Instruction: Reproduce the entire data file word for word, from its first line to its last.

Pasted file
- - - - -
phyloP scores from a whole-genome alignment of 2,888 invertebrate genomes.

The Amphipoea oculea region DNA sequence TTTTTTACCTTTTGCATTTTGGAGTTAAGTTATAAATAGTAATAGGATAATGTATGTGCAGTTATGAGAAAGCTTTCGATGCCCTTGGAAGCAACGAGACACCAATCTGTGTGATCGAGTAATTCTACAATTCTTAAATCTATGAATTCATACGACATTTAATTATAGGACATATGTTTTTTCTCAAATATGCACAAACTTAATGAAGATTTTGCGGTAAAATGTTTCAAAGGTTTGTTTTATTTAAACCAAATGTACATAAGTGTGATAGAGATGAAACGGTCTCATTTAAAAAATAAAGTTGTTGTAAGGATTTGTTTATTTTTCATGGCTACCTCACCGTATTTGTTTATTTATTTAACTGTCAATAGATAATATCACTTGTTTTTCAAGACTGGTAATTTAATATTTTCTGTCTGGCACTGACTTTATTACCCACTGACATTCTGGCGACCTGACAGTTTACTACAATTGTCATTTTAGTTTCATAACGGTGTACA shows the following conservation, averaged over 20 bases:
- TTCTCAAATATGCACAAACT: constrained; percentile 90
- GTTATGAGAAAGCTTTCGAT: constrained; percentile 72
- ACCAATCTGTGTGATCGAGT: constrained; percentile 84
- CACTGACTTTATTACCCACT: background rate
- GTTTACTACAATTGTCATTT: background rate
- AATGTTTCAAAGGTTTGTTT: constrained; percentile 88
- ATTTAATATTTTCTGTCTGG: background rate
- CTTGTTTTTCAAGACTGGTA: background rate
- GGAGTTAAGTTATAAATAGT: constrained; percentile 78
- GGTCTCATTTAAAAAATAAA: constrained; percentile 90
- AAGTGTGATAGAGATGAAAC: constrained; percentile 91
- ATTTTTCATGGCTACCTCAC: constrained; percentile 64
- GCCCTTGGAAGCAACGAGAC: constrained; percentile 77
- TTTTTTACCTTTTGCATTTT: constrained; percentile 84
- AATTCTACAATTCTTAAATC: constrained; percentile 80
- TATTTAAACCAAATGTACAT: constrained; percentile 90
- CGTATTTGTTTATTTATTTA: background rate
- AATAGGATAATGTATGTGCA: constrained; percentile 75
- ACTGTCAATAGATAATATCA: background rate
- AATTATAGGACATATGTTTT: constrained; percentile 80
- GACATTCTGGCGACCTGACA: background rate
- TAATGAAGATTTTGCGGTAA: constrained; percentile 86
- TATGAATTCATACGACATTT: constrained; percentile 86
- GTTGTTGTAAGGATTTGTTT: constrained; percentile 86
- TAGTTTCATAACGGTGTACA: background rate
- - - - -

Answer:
phyloP scores from a whole-genome alignment of 2,888 invertebrate genomes.

The Amphipoea oculea region DNA sequence TTTTTTACCTTTTGCATTTTGGAGTTAAGTTATAAATAGTAATAGGATAATGTATGTGCAGTTATGAGAAAGCTTTCGATGCCCTTGGAAGCAACGAGACACCAATCTGTGTGATCGAGTAATTCTACAATTCTTAAATCTATGAATTCATACGACATTTAATTATAGGACATATGTTTTTTCTCAAATATGCACAAACTTAATGAAGATTTTGCGGTAAAATGTTTCAAAGGTTTGTTTTATTTAAACCAAATGTACATAAGTGTGATAGAGATGAAACGGTCTCATTTAAAAAATAAAGTTGTTGTAAGGATTTGTTTATTTTTCATGGCTACCTCACCGTATTTGTTTATTTATTTAACTGTCAATAGATAATATCACTTGTTTTTCAAGACTGGTAATTTAATATTTTCTGTCTGGCACTGACTTTATTACCCACTGACATTCTGGCGACCTGACAGTTTACTACAATTGTCATTTTAGTTTCATAACGGTGTACA shows the following conservation, averaged over 20 bases:
- TTCTCAAATATGCACAAACT: constrained; percentile 90
- GTTATGAGAAAGCTTTCGAT: constrained; percentile 72
- ACCAATCTGTGTGATCGAGT: constrained; percentile 84
- CACTGACTTTATTACCCACT: background rate
- GTTTACTACAATTGTCATTT: background rate
- AATGTTTCAAAGGTTTGTTT: constrained; percentile 88
- ATTTAATATTTTCTGTCTGG: background rate
- CTTGTTTTTCAAGACTGGTA: background rate
- GGAGTTAAGTTATAAATAGT: constrained; percentile 78
- GGTCTCATTTAAAAAATAAA: constrained; percentile 90
- AAGTGTGATAGAGATGAAAC: constrained; percentile 91
- ATTTTTCATGGCTACCTCAC: constrained; percentile 64
- GCCCTTGGAAGCAACGAGAC: constrained; percentile 77
- TTTTTTACCTTTTGCATTTT: constrained; percentile 84
- AATTCTACAATTCTTAAATC: constrained; percentile 80
- TATTTAAACCAAATGTACAT: constrained; percentile 90
- CGTATTTGTTTATTTATTTA: background rate
- AATAGGATAATGTATGTGCA: constrained; percentile 75
- ACTGTCAATAGATAATATCA: background rate
- AATTATAGGACATATGTTTT: constrained; percentile 80
- GACATTCTGGCGACCTGACA: background rate
- TAATGAAGATTTTGCGGTAA: constrained; percentile 86
- TATGAATTCATACGACATTT: constrained; percentile 86
- GTTGTTGTAAGGATTTGTTT: constrained; percentile 86
- TAGTTTCATAACGGTGTACA: background rate